Wednesday, July 31, 2013

Loverboy - Notorious

Loverboy was one of the biggest arena rock acts of the early to mid 1980's.  During their heyday, they had four consecutive double platinum (or better) records in the U.S., plus nine top 40 singles.  The band's combination of layered guitars and synthesizers, and a "four on the floor" bass drum (typically coming down every beat rather than every other beat) created a driving rock sound that sounded vaguely dance influenced.  While they could be inconsistent, their best work was anthemic and likable.

The band formed in Calgary in 1979, and was comprised of musicians who were veterans of other bands, making them something of a local all star band.  Legend has it that their initial demo recordings were rejected by every major label in the U.S.; they eventually signed with Columbia Records of Canada.  The resulting album almost immediately became a huge hit in Canada, and crossed over to become a major success in the U.S., as well.

Led by singer Mike Reno (he of the headband and tight red leather pants) and guitarist Paul Dean, the band's name came about somewhat randomly.  The band was originally named Cover Girl, after seeing a magazine ad for the cosmetics; over time the name changed to Cover Boy and then Loverboy.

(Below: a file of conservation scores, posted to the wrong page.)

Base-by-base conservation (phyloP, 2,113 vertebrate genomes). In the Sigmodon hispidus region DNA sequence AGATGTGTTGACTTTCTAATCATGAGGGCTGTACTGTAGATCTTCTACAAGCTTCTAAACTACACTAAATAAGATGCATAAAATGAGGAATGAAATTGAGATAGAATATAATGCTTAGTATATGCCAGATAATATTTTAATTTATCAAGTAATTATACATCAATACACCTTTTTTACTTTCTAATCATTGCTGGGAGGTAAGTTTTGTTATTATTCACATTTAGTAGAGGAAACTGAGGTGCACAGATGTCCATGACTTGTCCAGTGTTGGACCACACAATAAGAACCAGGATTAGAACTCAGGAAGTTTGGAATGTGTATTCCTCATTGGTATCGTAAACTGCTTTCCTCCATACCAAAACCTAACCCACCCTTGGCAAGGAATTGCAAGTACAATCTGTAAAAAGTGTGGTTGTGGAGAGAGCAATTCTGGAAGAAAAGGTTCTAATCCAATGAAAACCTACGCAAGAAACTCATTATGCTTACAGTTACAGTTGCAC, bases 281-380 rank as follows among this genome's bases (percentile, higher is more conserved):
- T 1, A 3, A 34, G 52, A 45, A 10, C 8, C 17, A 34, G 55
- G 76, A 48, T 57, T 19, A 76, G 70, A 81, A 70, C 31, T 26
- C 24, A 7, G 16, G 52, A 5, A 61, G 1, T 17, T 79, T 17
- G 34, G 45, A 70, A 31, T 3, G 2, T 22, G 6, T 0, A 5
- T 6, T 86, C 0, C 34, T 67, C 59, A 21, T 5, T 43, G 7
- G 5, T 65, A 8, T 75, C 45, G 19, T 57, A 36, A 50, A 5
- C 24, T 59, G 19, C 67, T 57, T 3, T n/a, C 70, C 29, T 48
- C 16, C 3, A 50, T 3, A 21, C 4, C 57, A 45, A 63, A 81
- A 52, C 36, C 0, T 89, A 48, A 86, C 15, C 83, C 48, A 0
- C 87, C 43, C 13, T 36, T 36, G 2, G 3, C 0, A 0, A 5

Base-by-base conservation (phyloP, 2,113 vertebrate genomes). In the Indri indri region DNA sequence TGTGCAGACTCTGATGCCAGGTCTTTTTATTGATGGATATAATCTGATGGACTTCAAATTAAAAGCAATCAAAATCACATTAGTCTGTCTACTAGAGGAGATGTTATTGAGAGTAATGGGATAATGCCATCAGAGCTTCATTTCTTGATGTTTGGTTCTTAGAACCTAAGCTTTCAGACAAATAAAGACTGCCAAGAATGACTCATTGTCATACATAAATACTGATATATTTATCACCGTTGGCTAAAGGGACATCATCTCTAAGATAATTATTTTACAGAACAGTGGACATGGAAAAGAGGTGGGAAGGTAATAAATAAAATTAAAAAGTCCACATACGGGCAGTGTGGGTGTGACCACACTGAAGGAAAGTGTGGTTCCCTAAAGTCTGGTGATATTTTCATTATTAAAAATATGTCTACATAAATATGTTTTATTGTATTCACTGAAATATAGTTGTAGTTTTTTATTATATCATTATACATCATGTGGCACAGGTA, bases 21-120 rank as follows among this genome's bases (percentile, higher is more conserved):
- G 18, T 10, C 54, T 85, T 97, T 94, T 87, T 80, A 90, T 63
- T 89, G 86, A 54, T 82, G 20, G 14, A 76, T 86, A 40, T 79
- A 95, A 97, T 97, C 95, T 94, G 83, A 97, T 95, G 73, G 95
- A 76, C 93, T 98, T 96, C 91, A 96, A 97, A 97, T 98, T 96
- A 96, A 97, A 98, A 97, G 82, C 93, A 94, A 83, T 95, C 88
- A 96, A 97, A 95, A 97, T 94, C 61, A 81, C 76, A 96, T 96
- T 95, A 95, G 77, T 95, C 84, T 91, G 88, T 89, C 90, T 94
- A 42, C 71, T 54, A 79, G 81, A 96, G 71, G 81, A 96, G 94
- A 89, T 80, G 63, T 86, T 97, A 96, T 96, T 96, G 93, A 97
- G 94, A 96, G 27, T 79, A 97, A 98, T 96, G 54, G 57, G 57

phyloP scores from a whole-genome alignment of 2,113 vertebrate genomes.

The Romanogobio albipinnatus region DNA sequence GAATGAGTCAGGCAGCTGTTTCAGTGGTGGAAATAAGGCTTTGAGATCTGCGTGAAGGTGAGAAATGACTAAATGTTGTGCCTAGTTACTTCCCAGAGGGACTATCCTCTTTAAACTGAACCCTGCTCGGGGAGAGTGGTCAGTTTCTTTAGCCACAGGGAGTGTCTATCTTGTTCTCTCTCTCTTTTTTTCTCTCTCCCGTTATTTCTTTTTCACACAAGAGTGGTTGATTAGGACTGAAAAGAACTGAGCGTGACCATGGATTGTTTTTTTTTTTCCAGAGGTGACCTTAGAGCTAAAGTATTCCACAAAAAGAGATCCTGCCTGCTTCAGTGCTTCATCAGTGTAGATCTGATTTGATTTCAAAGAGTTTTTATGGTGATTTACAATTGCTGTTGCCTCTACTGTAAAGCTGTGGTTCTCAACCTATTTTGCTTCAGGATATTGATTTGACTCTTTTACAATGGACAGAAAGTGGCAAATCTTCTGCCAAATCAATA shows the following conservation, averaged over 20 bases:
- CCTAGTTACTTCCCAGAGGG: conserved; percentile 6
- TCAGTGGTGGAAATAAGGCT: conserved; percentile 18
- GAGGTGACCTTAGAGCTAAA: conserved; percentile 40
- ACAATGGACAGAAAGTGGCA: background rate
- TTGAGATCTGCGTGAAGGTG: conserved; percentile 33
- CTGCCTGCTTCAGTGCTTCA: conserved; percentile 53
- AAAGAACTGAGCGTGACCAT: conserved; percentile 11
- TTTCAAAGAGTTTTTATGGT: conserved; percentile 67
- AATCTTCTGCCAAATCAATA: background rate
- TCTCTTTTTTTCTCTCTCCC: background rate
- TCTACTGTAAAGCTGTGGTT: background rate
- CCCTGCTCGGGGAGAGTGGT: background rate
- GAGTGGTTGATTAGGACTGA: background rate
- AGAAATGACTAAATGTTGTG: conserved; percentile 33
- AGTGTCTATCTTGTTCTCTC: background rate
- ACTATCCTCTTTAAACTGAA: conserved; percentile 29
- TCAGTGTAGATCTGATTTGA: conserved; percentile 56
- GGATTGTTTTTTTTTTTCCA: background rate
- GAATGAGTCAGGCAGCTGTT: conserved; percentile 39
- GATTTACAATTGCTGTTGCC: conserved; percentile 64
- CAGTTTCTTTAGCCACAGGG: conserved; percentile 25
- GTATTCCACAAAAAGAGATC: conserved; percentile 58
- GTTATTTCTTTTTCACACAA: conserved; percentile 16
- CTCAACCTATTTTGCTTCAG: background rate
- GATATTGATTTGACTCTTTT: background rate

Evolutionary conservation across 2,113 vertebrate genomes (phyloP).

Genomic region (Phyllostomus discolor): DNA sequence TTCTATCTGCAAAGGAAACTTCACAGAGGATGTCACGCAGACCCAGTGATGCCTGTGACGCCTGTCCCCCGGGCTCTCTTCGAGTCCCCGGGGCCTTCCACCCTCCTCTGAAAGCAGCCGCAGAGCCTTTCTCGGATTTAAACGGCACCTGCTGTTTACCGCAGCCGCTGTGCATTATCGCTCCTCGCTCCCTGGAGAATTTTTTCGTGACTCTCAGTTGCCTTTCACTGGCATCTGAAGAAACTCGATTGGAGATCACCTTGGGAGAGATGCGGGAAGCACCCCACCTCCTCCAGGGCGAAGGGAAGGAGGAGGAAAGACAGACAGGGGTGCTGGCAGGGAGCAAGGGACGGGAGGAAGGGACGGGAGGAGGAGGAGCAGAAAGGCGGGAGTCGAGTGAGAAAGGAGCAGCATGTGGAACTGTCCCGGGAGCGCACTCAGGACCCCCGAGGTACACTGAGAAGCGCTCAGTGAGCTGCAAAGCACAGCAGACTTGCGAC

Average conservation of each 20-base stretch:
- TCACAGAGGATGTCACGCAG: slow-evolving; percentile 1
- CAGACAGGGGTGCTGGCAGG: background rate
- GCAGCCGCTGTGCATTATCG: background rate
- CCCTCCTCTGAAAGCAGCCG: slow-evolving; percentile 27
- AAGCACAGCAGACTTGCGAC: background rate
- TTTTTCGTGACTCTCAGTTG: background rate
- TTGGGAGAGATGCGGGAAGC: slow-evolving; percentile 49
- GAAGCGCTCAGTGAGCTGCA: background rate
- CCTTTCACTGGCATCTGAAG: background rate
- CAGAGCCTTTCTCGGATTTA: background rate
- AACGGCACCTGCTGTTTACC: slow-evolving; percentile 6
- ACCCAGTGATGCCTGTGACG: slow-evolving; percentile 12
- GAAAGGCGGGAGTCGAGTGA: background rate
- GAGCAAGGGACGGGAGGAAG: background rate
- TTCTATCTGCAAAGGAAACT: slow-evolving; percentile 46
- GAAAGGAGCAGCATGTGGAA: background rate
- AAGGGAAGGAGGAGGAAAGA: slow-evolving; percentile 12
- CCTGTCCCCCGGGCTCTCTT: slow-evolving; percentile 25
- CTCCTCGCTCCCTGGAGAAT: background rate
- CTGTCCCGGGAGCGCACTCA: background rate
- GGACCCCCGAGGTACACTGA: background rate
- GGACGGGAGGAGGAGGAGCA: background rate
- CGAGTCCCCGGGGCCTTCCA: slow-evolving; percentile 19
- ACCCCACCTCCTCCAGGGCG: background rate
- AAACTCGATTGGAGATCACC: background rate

"Notorious" is a later and lesser-known song (hence its inclusion on ERV), and it was the band's last U.S. top 40 hit at #38.  It was the lead single off their 1987 Wildside album, the last album before the band broke up due to creative differences in 1988.  They since re-formed in 1991 and I believe are together as of this writing (with the exception of original bassist Scott Smith, who died in a boating accident in 2000).

Oh, and the video is about as lightweight as it gets, with girls, a Ferrari and some savoir faire thrown around in a seemingly random pattern.  But I still like it.

Cool trivia fact:  "Notorious" was co-written by Jon Bon Jovi and Richie Sambora (along with Mike Reno, Paul Dean and professional songwriter Todd Cerney).


  1. Loverboy Yes!
    I always enjoyed them.
    Don't recall this song. That's what ERV's all about.
    Never cared much for keyboards in my Rockers.
    With Loverboy it just worked.

    1. Sam, glad that you liked it and always cool to introduce folks to rare and forgotten videos.

  2. Sam, part of the reason it worked was that the keyboard player had a degree in piano performance.